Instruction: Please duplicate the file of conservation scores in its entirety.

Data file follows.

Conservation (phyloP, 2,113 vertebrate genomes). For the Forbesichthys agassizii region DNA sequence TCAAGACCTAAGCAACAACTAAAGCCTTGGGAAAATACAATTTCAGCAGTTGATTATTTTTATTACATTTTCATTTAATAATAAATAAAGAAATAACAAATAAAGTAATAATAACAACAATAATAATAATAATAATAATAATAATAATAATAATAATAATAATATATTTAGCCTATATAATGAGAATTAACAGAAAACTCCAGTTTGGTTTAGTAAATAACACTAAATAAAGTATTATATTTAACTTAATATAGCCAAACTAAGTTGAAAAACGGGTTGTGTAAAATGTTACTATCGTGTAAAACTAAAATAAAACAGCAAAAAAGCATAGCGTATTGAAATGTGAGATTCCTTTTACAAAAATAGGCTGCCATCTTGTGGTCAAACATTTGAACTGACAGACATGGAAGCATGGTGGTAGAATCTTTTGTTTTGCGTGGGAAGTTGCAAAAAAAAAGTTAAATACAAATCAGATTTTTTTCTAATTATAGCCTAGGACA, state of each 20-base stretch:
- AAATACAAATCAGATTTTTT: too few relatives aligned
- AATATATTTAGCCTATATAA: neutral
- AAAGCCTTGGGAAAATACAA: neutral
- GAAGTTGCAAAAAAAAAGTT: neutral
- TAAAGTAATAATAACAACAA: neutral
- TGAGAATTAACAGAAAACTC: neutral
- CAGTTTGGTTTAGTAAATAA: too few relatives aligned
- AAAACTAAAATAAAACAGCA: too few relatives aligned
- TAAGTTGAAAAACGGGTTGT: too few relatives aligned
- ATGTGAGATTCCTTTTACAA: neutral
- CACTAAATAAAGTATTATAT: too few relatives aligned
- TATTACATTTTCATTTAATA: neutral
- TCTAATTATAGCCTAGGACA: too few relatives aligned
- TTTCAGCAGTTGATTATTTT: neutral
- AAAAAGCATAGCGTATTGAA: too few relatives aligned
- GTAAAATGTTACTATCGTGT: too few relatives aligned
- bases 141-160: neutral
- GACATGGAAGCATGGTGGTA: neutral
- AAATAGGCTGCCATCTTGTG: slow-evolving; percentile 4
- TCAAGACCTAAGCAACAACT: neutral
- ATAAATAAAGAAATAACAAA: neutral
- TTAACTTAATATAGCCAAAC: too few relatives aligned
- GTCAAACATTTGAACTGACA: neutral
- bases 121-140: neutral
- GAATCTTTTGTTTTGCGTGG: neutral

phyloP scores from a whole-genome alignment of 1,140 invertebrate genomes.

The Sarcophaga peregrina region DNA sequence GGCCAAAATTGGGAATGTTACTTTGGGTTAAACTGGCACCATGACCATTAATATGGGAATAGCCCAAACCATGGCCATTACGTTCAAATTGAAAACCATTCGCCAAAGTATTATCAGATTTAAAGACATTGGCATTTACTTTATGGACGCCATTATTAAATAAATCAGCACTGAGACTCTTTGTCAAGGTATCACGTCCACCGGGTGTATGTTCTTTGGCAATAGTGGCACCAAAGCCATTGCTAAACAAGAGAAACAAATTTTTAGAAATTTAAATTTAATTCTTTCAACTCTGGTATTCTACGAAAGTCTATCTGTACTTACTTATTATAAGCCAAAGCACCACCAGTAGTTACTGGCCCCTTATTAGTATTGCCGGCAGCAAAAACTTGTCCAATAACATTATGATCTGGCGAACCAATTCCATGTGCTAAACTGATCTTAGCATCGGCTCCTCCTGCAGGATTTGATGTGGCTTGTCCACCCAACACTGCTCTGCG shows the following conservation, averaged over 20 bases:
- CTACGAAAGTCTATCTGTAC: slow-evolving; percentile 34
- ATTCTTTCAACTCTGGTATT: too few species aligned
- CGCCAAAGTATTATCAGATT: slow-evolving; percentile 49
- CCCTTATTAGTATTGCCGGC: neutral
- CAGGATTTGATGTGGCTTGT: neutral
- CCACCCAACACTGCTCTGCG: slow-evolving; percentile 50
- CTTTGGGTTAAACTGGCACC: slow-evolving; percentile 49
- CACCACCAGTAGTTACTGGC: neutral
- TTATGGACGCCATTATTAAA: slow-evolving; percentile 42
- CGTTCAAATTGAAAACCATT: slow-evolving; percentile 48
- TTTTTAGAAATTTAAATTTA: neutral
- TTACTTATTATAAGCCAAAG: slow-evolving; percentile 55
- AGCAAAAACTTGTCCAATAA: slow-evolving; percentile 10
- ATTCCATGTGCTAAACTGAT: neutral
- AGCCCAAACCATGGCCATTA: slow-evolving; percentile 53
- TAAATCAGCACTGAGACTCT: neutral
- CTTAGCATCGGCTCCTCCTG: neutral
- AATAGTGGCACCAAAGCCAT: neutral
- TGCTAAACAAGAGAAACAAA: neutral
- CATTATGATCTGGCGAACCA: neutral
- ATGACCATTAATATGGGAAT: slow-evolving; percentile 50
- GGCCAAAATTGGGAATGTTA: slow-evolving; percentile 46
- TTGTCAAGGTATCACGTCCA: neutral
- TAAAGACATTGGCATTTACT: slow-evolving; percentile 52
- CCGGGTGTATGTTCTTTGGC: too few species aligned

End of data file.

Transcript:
Conservation (phyloP, 2,113 vertebrate genomes). For the Forbesichthys agassizii region DNA sequence TCAAGACCTAAGCAACAACTAAAGCCTTGGGAAAATACAATTTCAGCAGTTGATTATTTTTATTACATTTTCATTTAATAATAAATAAAGAAATAACAAATAAAGTAATAATAACAACAATAATAATAATAATAATAATAATAATAATAATAATAATAATAATATATTTAGCCTATATAATGAGAATTAACAGAAAACTCCAGTTTGGTTTAGTAAATAACACTAAATAAAGTATTATATTTAACTTAATATAGCCAAACTAAGTTGAAAAACGGGTTGTGTAAAATGTTACTATCGTGTAAAACTAAAATAAAACAGCAAAAAAGCATAGCGTATTGAAATGTGAGATTCCTTTTACAAAAATAGGCTGCCATCTTGTGGTCAAACATTTGAACTGACAGACATGGAAGCATGGTGGTAGAATCTTTTGTTTTGCGTGGGAAGTTGCAAAAAAAAAGTTAAATACAAATCAGATTTTTTTCTAATTATAGCCTAGGACA, state of each 20-base stretch:
- AAATACAAATCAGATTTTTT: too few relatives aligned
- AATATATTTAGCCTATATAA: neutral
- AAAGCCTTGGGAAAATACAA: neutral
- GAAGTTGCAAAAAAAAAGTT: neutral
- TAAAGTAATAATAACAACAA: neutral
- TGAGAATTAACAGAAAACTC: neutral
- CAGTTTGGTTTAGTAAATAA: too few relatives aligned
- AAAACTAAAATAAAACAGCA: too few relatives aligned
- TAAGTTGAAAAACGGGTTGT: too few relatives aligned
- ATGTGAGATTCCTTTTACAA: neutral
- CACTAAATAAAGTATTATAT: too few relatives aligned
- TATTACATTTTCATTTAATA: neutral
- TCTAATTATAGCCTAGGACA: too few relatives aligned
- TTTCAGCAGTTGATTATTTT: neutral
- AAAAAGCATAGCGTATTGAA: too few relatives aligned
- GTAAAATGTTACTATCGTGT: too few relatives aligned
- bases 141-160: neutral
- GACATGGAAGCATGGTGGTA: neutral
- AAATAGGCTGCCATCTTGTG: slow-evolving; percentile 4
- TCAAGACCTAAGCAACAACT: neutral
- ATAAATAAAGAAATAACAAA: neutral
- TTAACTTAATATAGCCAAAC: too few relatives aligned
- GTCAAACATTTGAACTGACA: neutral
- bases 121-140: neutral
- GAATCTTTTGTTTTGCGTGG: neutral

phyloP scores from a whole-genome alignment of 1,140 invertebrate genomes.

The Sarcophaga peregrina region DNA sequence GGCCAAAATTGGGAATGTTACTTTGGGTTAAACTGGCACCATGACCATTAATATGGGAATAGCCCAAACCATGGCCATTACGTTCAAATTGAAAACCATTCGCCAAAGTATTATCAGATTTAAAGACATTGGCATTTACTTTATGGACGCCATTATTAAATAAATCAGCACTGAGACTCTTTGTCAAGGTATCACGTCCACCGGGTGTATGTTCTTTGGCAATAGTGGCACCAAAGCCATTGCTAAACAAGAGAAACAAATTTTTAGAAATTTAAATTTAATTCTTTCAACTCTGGTATTCTACGAAAGTCTATCTGTACTTACTTATTATAAGCCAAAGCACCACCAGTAGTTACTGGCCCCTTATTAGTATTGCCGGCAGCAAAAACTTGTCCAATAACATTATGATCTGGCGAACCAATTCCATGTGCTAAACTGATCTTAGCATCGGCTCCTCCTGCAGGATTTGATGTGGCTTGTCCACCCAACACTGCTCTGCG shows the following conservation, averaged over 20 bases:
- CTACGAAAGTCTATCTGTAC: slow-evolving; percentile 34
- ATTCTTTCAACTCTGGTATT: too few species aligned
- CGCCAAAGTATTATCAGATT: slow-evolving; percentile 49
- CCCTTATTAGTATTGCCGGC: neutral
- CAGGATTTGATGTGGCTTGT: neutral
- CCACCCAACACTGCTCTGCG: slow-evolving; percentile 50
- CTTTGGGTTAAACTGGCACC: slow-evolving; percentile 49
- CACCACCAGTAGTTACTGGC: neutral
- TTATGGACGCCATTATTAAA: slow-evolving; percentile 42
- CGTTCAAATTGAAAACCATT: slow-evolving; percentile 48
- TTTTTAGAAATTTAAATTTA: neutral
- TTACTTATTATAAGCCAAAG: slow-evolving; percentile 55
- AGCAAAAACTTGTCCAATAA: slow-evolving; percentile 10
- ATTCCATGTGCTAAACTGAT: neutral
- AGCCCAAACCATGGCCATTA: slow-evolving; percentile 53
- TAAATCAGCACTGAGACTCT: neutral
- CTTAGCATCGGCTCCTCCTG: neutral
- AATAGTGGCACCAAAGCCAT: neutral
- TGCTAAACAAGAGAAACAAA: neutral
- CATTATGATCTGGCGAACCA: neutral
- ATGACCATTAATATGGGAAT: slow-evolving; percentile 50
- GGCCAAAATTGGGAATGTTA: slow-evolving; percentile 46
- TTGTCAAGGTATCACGTCCA: neutral
- TAAAGACATTGGCATTTACT: slow-evolving; percentile 52
- CCGGGTGTATGTTCTTTGGC: too few species aligned